legal challenge. "People's rights are not something to be trifled with.
We are concerned this legislation goes too far and violates the civil
liberties of all Ontarians," said CCLA Director Sukanya
Pillay at a press conference earlier this month.
The legal challenge will be just one part of a broader
push to strengthen schools, protect workers, and build community
support, Hahn said.
"This isn't just about education workers" said Hahn.
"The Liberals are using public-sector workers as a scapegoat for their
mistakes. They cut revenues through tax breaks to profitable
multi-national corporations and banks, thereby creating a deficit. Now,
instead of asking the banks -- which turned $8 billion
in profits this quarter alone -- to pay their fair share, they are
going after custodians and part-time lunch room workers. Ontarians saw
through McGuinty's cynical politics last week in Kitchener-Waterloo,
and they will see through his cynical politics all across Ontario in
the weeks and months to come."
Fall Session of Ontario Legislature
Agenda to Further Undermine the Public Authority in
Favour of Private Interests
When the Ontario Legislature adjourned for the summer on
June 20, it was scheduled to resume on September 10. Instead, it
resumed two weeks early on August 27 in order to table and pass the Putting
Act that impose wage freezes and other conditions
on teachers and education workers and
deprive them of their right to negotiate the terms of their employment
in a meaningful way.
The tone for the fall session was set at the opening of
the Legislature with opposition leader Tim Hudak calling once again on
the McGuinty government to extend wage freezes to all public sector
workers, not just teachers and education workers. To distance himself
from the PCs, McGuinty said such a move would be
"[W]ith respect to the other request being made by my
honourable colleague on an ongoing basis, we can't do that, because it
would be subject to attacks in the courts, which I think would be
justifiable. There is an element of process here that we have to
respect," he said. To show the kind of fraudulent process he has in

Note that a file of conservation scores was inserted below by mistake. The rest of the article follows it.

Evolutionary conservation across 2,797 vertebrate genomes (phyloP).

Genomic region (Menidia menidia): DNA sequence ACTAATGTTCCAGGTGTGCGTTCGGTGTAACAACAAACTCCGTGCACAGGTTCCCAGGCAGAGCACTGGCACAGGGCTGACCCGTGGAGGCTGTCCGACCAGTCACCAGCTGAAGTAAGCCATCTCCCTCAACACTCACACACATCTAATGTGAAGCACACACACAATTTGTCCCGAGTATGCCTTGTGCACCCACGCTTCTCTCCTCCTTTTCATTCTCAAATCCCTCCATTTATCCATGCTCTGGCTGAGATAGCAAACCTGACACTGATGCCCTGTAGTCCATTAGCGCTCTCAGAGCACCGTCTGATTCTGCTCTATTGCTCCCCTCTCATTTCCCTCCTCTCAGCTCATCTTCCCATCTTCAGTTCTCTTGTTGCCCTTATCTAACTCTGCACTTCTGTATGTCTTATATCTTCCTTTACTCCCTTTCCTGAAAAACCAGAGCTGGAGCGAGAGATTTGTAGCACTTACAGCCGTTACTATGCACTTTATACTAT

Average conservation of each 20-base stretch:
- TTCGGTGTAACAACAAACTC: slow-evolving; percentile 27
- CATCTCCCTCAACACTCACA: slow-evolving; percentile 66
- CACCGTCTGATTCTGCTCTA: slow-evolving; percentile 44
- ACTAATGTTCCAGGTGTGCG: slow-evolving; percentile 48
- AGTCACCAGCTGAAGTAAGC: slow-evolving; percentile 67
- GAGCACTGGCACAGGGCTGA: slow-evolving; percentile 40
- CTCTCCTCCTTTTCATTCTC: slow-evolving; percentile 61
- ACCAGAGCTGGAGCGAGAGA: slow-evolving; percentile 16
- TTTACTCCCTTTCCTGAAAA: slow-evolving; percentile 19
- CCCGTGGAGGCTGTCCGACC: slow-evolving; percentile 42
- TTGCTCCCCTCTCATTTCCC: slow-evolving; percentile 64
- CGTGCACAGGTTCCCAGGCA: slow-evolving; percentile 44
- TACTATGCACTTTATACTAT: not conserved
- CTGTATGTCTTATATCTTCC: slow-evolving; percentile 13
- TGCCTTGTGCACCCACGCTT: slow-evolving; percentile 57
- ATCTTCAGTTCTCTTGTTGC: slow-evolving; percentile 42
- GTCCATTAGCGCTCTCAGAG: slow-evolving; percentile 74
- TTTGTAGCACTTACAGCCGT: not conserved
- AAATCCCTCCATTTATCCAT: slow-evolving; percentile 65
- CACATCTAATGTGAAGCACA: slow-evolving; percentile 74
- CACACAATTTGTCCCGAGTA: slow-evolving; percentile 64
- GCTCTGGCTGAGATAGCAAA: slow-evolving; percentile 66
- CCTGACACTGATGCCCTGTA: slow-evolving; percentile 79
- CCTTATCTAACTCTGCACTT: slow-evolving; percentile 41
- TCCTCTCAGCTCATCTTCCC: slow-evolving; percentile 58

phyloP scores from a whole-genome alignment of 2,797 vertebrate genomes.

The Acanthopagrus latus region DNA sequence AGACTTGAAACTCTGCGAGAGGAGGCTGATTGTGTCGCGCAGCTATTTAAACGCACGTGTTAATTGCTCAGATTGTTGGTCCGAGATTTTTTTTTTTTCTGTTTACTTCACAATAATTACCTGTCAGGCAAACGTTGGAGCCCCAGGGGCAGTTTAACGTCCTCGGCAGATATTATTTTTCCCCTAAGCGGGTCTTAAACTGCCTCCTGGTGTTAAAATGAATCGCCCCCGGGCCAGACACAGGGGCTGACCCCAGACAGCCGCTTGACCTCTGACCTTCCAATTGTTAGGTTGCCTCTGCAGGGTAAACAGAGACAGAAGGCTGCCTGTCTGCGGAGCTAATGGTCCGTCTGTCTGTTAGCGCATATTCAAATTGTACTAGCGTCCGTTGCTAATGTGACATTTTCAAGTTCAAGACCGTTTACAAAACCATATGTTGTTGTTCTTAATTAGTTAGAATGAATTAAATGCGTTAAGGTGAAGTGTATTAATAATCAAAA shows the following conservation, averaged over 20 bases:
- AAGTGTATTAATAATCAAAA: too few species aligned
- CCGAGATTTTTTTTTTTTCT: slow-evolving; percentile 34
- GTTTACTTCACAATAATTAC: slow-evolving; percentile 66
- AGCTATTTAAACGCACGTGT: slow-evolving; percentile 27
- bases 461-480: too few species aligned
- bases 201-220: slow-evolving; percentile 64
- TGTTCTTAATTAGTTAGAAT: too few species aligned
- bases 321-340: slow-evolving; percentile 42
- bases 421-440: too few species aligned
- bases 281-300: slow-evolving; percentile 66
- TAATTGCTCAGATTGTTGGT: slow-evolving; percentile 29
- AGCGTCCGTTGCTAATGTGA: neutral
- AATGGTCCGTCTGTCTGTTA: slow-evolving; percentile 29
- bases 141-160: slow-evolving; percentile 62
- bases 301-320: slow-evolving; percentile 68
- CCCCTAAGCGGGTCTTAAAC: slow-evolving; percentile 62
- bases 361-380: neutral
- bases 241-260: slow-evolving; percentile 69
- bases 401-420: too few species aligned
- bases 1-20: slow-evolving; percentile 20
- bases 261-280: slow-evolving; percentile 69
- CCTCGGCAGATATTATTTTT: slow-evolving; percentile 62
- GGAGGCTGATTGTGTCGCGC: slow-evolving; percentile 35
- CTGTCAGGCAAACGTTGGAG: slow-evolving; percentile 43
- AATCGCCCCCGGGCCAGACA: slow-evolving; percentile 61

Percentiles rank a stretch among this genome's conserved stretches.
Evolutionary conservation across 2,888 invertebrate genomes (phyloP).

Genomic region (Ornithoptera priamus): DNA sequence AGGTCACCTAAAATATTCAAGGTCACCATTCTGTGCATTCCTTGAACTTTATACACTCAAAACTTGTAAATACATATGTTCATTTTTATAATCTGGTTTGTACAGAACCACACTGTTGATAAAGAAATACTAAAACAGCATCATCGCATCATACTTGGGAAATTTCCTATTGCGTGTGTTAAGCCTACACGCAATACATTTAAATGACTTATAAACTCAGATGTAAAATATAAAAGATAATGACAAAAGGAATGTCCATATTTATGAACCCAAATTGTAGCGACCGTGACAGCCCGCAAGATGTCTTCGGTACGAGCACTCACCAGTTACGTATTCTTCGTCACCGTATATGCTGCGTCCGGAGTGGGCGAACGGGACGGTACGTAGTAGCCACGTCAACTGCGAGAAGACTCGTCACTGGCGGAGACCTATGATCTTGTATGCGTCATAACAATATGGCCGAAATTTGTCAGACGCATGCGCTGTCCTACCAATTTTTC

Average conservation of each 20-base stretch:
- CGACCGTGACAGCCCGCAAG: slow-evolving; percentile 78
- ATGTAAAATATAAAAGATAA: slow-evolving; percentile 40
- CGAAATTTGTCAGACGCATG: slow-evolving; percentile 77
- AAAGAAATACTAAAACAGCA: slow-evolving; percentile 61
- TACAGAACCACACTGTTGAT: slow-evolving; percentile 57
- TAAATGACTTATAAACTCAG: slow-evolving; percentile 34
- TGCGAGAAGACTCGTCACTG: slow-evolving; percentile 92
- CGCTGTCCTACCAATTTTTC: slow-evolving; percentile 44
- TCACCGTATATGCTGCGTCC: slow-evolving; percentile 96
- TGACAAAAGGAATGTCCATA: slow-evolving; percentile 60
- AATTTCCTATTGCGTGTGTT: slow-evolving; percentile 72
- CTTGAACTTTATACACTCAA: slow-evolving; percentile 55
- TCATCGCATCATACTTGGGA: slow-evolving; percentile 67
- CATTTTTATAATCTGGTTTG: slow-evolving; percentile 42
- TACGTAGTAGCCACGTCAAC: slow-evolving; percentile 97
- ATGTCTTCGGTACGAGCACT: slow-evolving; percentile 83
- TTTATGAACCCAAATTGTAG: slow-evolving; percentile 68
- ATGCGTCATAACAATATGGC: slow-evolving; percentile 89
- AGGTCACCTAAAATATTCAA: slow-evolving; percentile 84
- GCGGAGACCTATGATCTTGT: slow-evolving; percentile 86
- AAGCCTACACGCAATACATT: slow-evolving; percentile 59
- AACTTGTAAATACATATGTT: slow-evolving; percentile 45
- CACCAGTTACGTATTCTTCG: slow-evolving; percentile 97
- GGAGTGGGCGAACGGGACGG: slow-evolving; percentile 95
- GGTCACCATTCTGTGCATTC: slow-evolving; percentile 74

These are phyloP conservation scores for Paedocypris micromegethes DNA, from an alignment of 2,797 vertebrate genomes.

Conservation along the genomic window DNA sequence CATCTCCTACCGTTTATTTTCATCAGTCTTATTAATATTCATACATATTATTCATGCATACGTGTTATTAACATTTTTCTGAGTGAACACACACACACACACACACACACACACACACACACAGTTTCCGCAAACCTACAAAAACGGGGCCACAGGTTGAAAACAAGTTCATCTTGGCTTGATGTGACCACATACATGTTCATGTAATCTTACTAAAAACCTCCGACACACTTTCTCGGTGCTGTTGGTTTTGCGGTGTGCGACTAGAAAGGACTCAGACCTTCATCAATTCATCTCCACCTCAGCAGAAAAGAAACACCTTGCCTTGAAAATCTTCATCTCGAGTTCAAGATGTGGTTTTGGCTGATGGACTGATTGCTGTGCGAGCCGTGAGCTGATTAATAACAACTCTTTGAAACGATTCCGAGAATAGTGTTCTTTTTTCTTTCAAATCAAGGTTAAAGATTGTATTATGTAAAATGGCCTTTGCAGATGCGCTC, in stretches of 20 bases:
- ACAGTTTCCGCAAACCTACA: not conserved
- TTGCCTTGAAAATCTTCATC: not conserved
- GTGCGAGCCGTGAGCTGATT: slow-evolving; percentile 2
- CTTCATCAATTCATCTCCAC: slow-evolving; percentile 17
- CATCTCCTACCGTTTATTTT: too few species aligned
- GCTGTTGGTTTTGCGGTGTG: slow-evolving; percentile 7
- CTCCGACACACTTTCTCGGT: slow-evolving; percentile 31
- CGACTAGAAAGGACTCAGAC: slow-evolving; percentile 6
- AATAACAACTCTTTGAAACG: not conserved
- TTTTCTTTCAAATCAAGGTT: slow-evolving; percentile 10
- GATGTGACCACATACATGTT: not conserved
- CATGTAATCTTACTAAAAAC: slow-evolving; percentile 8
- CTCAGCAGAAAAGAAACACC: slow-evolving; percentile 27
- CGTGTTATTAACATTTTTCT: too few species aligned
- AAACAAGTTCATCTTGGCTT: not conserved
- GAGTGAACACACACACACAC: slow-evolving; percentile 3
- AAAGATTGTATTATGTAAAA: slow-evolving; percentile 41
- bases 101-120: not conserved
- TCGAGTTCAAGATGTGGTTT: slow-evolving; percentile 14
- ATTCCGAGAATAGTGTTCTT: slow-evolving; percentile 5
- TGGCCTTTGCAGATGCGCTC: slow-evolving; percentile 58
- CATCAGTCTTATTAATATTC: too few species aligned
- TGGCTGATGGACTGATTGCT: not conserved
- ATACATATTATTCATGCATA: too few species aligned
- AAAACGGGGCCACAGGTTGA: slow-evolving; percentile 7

mind, he said, "We're doing that with this particular legislation
that is before the House at present, and we'll find a way to do it with
respect to other public sector employees going forward."
This is an indication that no sooner the government
works out some fraudulent measure to make the attacks on public sector
workers "constitutional," they too will be attacked.
McGuinty is willing to implement Hudak's plan, but in
his own so-called "fair" and "balanced" manner.
McGuinty repeated his argument that the specific
teacher's legislation is needed at this time to protect other advances
in education, namely full-day kindergarten, which is another fraudulent
argument because he is taking kindergarten money out of funds needed by
the already existing programs. As if this makes his actions rational in
any way, he said it had to be introduced before the August 31 contract
deadline for teachers and education workers to
meet the government's fiscal plan.
NDP Leader Andrea Horwath argued that the teacher's
legislation itself would be open to a constitutional challenge and
warned the McGuinty government that it would cost taxpayers lots of
money. She also raised the issue that managers and executives in the
Ontario Public Service should not be receiving bonuses
at the same time as teachers and education workers are facing wage
Education Minister Laurel Broten, in response to doubts
about the constitutionality of the legislation, lamely repeated the
party line about "working with our partners":
"[A]fter six months of working with our partners in
education, we feel that we need to act in the best interests of
students, and we made the decision to introduce legislation," she said.
"If this bill is passed and then challenged in court,
the government's position will be that it is constitutional, that we
have respected the constitutionally protected right to a process of
collective bargaining, and that in any event, under the Charter of
Rights, the bill is both reasonable and justified in
all the circumstances," Broten added.
Ms. Broten is in comtempt of the meaning of language
itself. To "work with your partners" requires recognizing that a
solution based on mutual benefit has to be worked out. It does not mean
that you meet with people you intend to wipe out and when they do not
agree to be wiped out, you wipe them out anyway. The way Ms. Broten
speaks shows the government is
deliberately acting in bad faith. It flaunts the fact that it has the
power of the state to impose a regime in which to be legal does not
to be just. It is despicable and rotten to the core.
The attack on teachers and education workers that opened
the fall session of the Legislature forebodes further attacks ahead.
The legislation against teachers and education workers reveals that the
serious concerns of the people of Ontario are warranted about the
of what are supposed to be democratic institutions. Ontario
Political Forum will continue to
follow developments in the Legislature during this current fall session
so that Ontario workers are not caught by surprise about the wrecking